The unions have had their way in education far too long, and now their traditional way of doing business is in jeopardy due to the economic ramifications of COVID-19. Automatic quality-blind teacher raises, detrimental seniority rules, and chronic over-hiring have done great damage to education. Business as usual needs to end.

Great America

No, We Can’t Wait Anymore

All of the decisions about what is happening in America are being decided by significantly older adults—not coincidentally the ones who have the most to fear from the virus.

We are now well into the third month of coronavirus lockdowns. Weeks have gone by as students fear for their futures and well-being. We have so much hanging on the line due to disruptions caused by this virus. The virus itself,  for so many facing job losses or missing loved ones or just wishing to enjoy the blessings of liberty, is less worrisome than the lasting repercussions of these lockdowns. 

Here are some things you need to understand about the generation of Americans coming of age. 

Most of us are incredibly fed up. While everyone is suffering, we are the ones risking our whole futures for this. People tell us to stay positive and to find the beauty in little things. We have tried our best to make the best out of this but, in truth, every day we watch our futures get further and further away from us. 

Please understand the pain that young people are going through. Summer is the only time for most of us to find stable employment and save for the school year. Nearly all of us have lost our jobs or have lost internships that were supposed to help us advance our future careers. We have seen it all slip away so fast and now we fear what will happen to us in the fall.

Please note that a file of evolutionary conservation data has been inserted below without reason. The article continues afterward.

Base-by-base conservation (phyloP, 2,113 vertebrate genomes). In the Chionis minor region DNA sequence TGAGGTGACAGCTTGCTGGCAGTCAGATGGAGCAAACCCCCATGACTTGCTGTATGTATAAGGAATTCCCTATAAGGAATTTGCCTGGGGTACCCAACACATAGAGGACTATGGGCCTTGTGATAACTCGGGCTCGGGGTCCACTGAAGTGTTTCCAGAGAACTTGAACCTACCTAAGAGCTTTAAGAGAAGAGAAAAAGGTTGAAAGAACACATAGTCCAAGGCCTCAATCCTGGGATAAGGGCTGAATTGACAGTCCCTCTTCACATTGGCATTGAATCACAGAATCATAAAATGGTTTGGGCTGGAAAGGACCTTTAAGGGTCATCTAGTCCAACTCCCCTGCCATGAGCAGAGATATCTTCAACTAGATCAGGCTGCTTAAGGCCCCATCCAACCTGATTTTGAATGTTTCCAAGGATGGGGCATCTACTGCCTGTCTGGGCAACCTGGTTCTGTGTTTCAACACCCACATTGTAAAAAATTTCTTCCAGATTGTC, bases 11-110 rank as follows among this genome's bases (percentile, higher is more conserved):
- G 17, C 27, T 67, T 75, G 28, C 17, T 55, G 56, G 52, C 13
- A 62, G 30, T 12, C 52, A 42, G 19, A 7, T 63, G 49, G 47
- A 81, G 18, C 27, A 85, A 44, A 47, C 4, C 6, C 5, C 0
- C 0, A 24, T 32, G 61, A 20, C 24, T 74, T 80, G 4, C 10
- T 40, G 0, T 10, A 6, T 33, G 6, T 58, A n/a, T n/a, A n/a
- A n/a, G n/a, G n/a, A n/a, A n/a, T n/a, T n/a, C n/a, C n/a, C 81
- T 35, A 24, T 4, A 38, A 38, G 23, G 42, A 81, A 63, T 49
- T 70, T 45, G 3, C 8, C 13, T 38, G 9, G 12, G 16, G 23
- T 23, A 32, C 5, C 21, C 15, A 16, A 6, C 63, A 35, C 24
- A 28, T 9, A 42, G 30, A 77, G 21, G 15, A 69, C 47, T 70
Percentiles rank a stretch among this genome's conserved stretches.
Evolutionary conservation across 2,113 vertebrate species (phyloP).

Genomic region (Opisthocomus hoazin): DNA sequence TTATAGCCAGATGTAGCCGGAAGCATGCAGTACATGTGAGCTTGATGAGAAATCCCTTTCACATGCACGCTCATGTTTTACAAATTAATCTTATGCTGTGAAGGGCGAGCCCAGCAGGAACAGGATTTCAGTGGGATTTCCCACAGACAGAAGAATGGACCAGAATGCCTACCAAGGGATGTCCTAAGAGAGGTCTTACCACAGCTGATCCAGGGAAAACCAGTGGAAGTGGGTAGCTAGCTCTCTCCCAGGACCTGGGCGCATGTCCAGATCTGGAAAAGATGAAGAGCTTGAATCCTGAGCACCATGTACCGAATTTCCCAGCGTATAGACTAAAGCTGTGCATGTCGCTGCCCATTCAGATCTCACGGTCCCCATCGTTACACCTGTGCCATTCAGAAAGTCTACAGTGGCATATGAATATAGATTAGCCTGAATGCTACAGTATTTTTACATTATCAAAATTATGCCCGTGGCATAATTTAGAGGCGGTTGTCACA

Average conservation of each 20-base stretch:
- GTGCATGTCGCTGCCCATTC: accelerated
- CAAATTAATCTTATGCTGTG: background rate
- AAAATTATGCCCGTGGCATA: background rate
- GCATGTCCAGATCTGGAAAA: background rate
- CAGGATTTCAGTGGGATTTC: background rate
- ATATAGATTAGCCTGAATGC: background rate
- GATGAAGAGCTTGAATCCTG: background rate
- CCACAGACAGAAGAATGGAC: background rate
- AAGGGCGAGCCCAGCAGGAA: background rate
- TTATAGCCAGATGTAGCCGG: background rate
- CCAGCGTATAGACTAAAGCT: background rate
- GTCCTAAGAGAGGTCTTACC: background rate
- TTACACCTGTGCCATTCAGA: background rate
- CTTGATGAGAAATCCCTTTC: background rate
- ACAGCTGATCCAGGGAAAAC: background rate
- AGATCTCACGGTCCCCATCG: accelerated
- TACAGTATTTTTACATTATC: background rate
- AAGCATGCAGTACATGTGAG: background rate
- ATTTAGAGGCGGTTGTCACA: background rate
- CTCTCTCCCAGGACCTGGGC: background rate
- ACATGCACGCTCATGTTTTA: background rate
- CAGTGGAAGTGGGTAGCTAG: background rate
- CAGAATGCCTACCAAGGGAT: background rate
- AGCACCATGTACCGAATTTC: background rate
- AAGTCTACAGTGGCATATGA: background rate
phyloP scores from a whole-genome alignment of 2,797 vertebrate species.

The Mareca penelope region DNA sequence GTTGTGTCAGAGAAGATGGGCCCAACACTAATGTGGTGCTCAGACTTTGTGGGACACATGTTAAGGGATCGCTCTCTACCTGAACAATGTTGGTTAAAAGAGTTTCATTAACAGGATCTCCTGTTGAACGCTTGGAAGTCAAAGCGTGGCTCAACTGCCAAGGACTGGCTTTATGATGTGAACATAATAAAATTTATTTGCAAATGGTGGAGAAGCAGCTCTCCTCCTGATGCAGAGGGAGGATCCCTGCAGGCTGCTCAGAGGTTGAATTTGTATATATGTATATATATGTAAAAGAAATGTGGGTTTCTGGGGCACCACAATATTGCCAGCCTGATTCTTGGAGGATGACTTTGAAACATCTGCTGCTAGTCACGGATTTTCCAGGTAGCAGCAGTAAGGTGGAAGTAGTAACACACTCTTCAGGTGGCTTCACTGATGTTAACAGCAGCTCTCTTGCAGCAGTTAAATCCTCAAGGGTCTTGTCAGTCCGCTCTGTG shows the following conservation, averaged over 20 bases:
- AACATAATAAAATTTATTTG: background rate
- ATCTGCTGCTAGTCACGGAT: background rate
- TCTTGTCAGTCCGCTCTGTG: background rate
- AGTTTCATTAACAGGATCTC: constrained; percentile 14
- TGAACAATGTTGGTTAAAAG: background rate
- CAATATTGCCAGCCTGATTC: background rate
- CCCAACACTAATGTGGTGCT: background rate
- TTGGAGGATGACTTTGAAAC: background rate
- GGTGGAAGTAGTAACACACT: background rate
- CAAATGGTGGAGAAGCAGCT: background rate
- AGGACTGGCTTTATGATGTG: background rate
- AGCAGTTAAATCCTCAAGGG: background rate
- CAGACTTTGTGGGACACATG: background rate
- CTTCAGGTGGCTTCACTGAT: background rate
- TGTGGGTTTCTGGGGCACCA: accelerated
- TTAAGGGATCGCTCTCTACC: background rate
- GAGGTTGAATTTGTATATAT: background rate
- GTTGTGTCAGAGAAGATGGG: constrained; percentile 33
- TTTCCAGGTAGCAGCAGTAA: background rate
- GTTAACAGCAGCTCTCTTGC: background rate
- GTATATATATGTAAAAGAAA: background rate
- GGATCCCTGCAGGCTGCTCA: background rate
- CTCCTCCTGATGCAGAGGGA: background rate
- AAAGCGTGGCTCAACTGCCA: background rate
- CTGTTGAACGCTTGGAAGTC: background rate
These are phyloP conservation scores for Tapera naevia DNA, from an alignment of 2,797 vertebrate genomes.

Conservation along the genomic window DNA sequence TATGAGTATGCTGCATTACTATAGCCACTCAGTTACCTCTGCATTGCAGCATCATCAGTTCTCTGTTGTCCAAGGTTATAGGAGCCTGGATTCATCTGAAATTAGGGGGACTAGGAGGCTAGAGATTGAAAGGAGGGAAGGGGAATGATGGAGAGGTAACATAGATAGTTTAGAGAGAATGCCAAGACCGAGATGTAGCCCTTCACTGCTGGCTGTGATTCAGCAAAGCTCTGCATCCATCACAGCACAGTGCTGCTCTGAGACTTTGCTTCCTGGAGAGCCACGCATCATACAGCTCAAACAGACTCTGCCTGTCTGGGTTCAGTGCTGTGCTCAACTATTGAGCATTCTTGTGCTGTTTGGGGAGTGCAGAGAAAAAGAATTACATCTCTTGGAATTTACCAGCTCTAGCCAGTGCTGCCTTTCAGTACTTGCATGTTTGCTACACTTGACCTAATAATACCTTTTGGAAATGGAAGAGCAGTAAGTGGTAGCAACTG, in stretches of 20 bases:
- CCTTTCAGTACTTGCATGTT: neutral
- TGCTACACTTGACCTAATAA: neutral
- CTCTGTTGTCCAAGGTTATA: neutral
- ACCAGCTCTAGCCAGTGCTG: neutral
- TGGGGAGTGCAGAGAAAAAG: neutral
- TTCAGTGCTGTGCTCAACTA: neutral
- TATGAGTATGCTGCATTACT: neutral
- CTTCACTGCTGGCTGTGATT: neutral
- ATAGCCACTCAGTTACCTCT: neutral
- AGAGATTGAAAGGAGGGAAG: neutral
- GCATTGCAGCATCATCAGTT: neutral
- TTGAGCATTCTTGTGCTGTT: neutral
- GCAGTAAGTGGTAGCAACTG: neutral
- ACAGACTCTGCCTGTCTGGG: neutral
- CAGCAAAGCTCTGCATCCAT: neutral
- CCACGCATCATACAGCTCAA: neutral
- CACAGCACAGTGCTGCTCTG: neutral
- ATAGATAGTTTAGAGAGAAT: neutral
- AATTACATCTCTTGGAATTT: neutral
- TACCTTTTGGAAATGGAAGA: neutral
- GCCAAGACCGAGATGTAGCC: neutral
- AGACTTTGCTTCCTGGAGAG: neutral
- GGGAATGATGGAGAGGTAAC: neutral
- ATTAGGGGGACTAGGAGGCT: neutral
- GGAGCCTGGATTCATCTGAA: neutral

If schools do not open in the fall, it would be one of the biggest sacrifices asked of America’s youth in the history of this country. Education is vital to America’s future and we have the same rights to it as older adults across America once did. Why would we just throw all of this away for the sake of an uncertain, and probably false, sense of safety? 

If you really think the majority of students are learning well at home right now, then you are lying to yourself

I fear for myself and my fellow students because of America’s apparent lack of interest in preserving its future. We have put all our faith in one academic 79-year-old doctor who is not in touch with any of the realities beyond his narrow field and certainly cannot be expected to have familiarity with the concerns of today’s youth. 

Please, America, think of the future. Think of the time young people cannot get back if we continue to keep them latched up inside.

Look around. All of the decisions about what is happening in America are being decided by significantly older adults—not coincidentally the ones who have the most to fear from the virus. 

Perhaps they do not see the damage that silently is being done to the youth for the sake of keeping older Americans healthy? We cannot wait for this virus to go away to get back to school. We do not have forever. I came across a quote the other day that said, “Time passes quickly. Make sure you do all those things you really want for your life while you still can. Each day, do a little something to move closer to your dreams.” 

Each day that passes with our lives put on hold is one more day that our dreams and America’s future get pushed back. 

Think back to when you were in your early 20s. Think back to the things with which you were probably concerned at that age. No one asked you to shut down your lives and stop living. Even young people who sacrificed their dreams to fight in wars at least were doing something. They had some autonomy. They were living

The truth that so many older adults in America do not understand and what keeps us awake every night is that we are not living. We are replaying the last goodbyes we had with friends before our relationships were put into suspended animation. We are recalling frenzied and panicked cleaning out of once cozy dorm rooms, as we tossed most things because we had no time to sort them out and nowhere to put them. We packed up our dreams and lives into trash bags, not knowing when or if life would ever feel normal again. Most of us are home, but not at home.